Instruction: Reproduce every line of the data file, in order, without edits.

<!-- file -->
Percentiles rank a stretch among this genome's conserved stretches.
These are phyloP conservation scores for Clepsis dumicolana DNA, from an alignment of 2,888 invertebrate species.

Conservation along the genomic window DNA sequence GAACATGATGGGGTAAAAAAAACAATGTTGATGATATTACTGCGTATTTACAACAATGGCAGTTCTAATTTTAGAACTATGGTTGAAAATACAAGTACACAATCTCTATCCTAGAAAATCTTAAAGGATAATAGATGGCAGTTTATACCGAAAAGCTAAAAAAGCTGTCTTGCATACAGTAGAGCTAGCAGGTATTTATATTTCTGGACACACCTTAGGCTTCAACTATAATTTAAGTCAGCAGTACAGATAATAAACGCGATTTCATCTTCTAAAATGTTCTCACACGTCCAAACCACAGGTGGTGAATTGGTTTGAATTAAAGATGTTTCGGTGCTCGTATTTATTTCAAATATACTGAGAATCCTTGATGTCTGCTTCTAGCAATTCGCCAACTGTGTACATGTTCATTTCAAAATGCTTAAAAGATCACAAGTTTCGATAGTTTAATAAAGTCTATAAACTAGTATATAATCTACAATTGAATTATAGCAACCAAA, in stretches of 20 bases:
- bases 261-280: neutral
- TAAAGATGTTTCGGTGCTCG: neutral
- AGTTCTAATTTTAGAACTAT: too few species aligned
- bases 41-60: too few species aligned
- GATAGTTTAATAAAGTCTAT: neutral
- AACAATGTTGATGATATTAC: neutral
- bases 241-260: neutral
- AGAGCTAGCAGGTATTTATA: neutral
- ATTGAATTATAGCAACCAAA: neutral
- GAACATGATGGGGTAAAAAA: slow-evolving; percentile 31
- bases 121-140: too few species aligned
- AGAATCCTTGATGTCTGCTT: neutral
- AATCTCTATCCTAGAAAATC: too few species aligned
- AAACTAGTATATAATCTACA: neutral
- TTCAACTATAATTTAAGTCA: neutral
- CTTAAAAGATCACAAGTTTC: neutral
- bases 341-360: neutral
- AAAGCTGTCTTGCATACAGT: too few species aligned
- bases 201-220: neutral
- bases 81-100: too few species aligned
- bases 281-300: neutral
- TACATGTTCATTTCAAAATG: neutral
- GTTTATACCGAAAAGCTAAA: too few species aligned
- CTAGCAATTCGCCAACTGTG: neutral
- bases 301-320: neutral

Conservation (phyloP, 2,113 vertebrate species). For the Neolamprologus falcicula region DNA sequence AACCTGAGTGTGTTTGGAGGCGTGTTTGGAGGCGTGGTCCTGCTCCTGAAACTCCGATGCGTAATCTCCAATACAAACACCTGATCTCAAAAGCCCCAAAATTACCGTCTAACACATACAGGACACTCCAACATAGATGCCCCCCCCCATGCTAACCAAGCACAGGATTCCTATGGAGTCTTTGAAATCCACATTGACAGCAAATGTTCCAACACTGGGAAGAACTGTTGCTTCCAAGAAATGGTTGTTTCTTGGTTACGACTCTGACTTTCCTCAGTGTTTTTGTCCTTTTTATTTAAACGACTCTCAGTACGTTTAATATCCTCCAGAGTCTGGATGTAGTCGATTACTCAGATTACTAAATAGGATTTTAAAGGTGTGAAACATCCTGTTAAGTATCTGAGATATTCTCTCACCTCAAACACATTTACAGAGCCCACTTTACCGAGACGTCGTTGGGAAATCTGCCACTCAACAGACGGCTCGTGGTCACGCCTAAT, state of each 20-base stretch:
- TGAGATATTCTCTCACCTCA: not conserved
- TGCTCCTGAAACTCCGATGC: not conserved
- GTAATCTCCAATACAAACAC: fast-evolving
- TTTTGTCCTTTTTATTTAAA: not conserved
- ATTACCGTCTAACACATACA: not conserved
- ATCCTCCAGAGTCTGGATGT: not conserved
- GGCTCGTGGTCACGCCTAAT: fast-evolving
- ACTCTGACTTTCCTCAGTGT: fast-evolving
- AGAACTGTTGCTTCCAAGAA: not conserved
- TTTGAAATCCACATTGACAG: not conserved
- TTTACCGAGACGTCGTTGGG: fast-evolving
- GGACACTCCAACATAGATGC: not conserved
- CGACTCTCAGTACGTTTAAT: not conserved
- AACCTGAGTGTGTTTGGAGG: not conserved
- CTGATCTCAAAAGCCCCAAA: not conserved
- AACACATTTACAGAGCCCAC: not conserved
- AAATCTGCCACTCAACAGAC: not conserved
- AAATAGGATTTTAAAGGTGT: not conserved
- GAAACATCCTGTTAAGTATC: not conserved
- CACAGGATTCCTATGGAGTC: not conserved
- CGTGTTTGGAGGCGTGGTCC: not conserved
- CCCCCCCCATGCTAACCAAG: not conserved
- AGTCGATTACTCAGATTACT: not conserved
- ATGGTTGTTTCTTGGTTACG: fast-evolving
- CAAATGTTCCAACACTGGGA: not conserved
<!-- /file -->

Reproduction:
Percentiles rank a stretch among this genome's conserved stretches.
These are phyloP conservation scores for Clepsis dumicolana DNA, from an alignment of 2,888 invertebrate species.

Conservation along the genomic window DNA sequence GAACATGATGGGGTAAAAAAAACAATGTTGATGATATTACTGCGTATTTACAACAATGGCAGTTCTAATTTTAGAACTATGGTTGAAAATACAAGTACACAATCTCTATCCTAGAAAATCTTAAAGGATAATAGATGGCAGTTTATACCGAAAAGCTAAAAAAGCTGTCTTGCATACAGTAGAGCTAGCAGGTATTTATATTTCTGGACACACCTTAGGCTTCAACTATAATTTAAGTCAGCAGTACAGATAATAAACGCGATTTCATCTTCTAAAATGTTCTCACACGTCCAAACCACAGGTGGTGAATTGGTTTGAATTAAAGATGTTTCGGTGCTCGTATTTATTTCAAATATACTGAGAATCCTTGATGTCTGCTTCTAGCAATTCGCCAACTGTGTACATGTTCATTTCAAAATGCTTAAAAGATCACAAGTTTCGATAGTTTAATAAAGTCTATAAACTAGTATATAATCTACAATTGAATTATAGCAACCAAA, in stretches of 20 bases:
- bases 261-280: neutral
- TAAAGATGTTTCGGTGCTCG: neutral
- AGTTCTAATTTTAGAACTAT: too few species aligned
- bases 41-60: too few species aligned
- GATAGTTTAATAAAGTCTAT: neutral
- AACAATGTTGATGATATTAC: neutral
- bases 241-260: neutral
- AGAGCTAGCAGGTATTTATA: neutral
- ATTGAATTATAGCAACCAAA: neutral
- GAACATGATGGGGTAAAAAA: slow-evolving; percentile 31
- bases 121-140: too few species aligned
- AGAATCCTTGATGTCTGCTT: neutral
- AATCTCTATCCTAGAAAATC: too few species aligned
- AAACTAGTATATAATCTACA: neutral
- TTCAACTATAATTTAAGTCA: neutral
- CTTAAAAGATCACAAGTTTC: neutral
- bases 341-360: neutral
- AAAGCTGTCTTGCATACAGT: too few species aligned
- bases 201-220: neutral
- bases 81-100: too few species aligned
- bases 281-300: neutral
- TACATGTTCATTTCAAAATG: neutral
- GTTTATACCGAAAAGCTAAA: too few species aligned
- CTAGCAATTCGCCAACTGTG: neutral
- bases 301-320: neutral

Conservation (phyloP, 2,113 vertebrate species). For the Neolamprologus falcicula region DNA sequence AACCTGAGTGTGTTTGGAGGCGTGTTTGGAGGCGTGGTCCTGCTCCTGAAACTCCGATGCGTAATCTCCAATACAAACACCTGATCTCAAAAGCCCCAAAATTACCGTCTAACACATACAGGACACTCCAACATAGATGCCCCCCCCCATGCTAACCAAGCACAGGATTCCTATGGAGTCTTTGAAATCCACATTGACAGCAAATGTTCCAACACTGGGAAGAACTGTTGCTTCCAAGAAATGGTTGTTTCTTGGTTACGACTCTGACTTTCCTCAGTGTTTTTGTCCTTTTTATTTAAACGACTCTCAGTACGTTTAATATCCTCCAGAGTCTGGATGTAGTCGATTACTCAGATTACTAAATAGGATTTTAAAGGTGTGAAACATCCTGTTAAGTATCTGAGATATTCTCTCACCTCAAACACATTTACAGAGCCCACTTTACCGAGACGTCGTTGGGAAATCTGCCACTCAACAGACGGCTCGTGGTCACGCCTAAT, state of each 20-base stretch:
- TGAGATATTCTCTCACCTCA: not conserved
- TGCTCCTGAAACTCCGATGC: not conserved
- GTAATCTCCAATACAAACAC: fast-evolving
- TTTTGTCCTTTTTATTTAAA: not conserved
- ATTACCGTCTAACACATACA: not conserved
- ATCCTCCAGAGTCTGGATGT: not conserved
- GGCTCGTGGTCACGCCTAAT: fast-evolving
- ACTCTGACTTTCCTCAGTGT: fast-evolving
- AGAACTGTTGCTTCCAAGAA: not conserved
- TTTGAAATCCACATTGACAG: not conserved
- TTTACCGAGACGTCGTTGGG: fast-evolving
- GGACACTCCAACATAGATGC: not conserved
- CGACTCTCAGTACGTTTAAT: not conserved
- AACCTGAGTGTGTTTGGAGG: not conserved
- CTGATCTCAAAAGCCCCAAA: not conserved
- AACACATTTACAGAGCCCAC: not conserved
- AAATCTGCCACTCAACAGAC: not conserved
- AAATAGGATTTTAAAGGTGT: not conserved
- GAAACATCCTGTTAAGTATC: not conserved
- CACAGGATTCCTATGGAGTC: not conserved
- CGTGTTTGGAGGCGTGGTCC: not conserved
- CCCCCCCCATGCTAACCAAG: not conserved
- AGTCGATTACTCAGATTACT: not conserved
- ATGGTTGTTTCTTGGTTACG: fast-evolving
- CAAATGTTCCAACACTGGGA: not conserved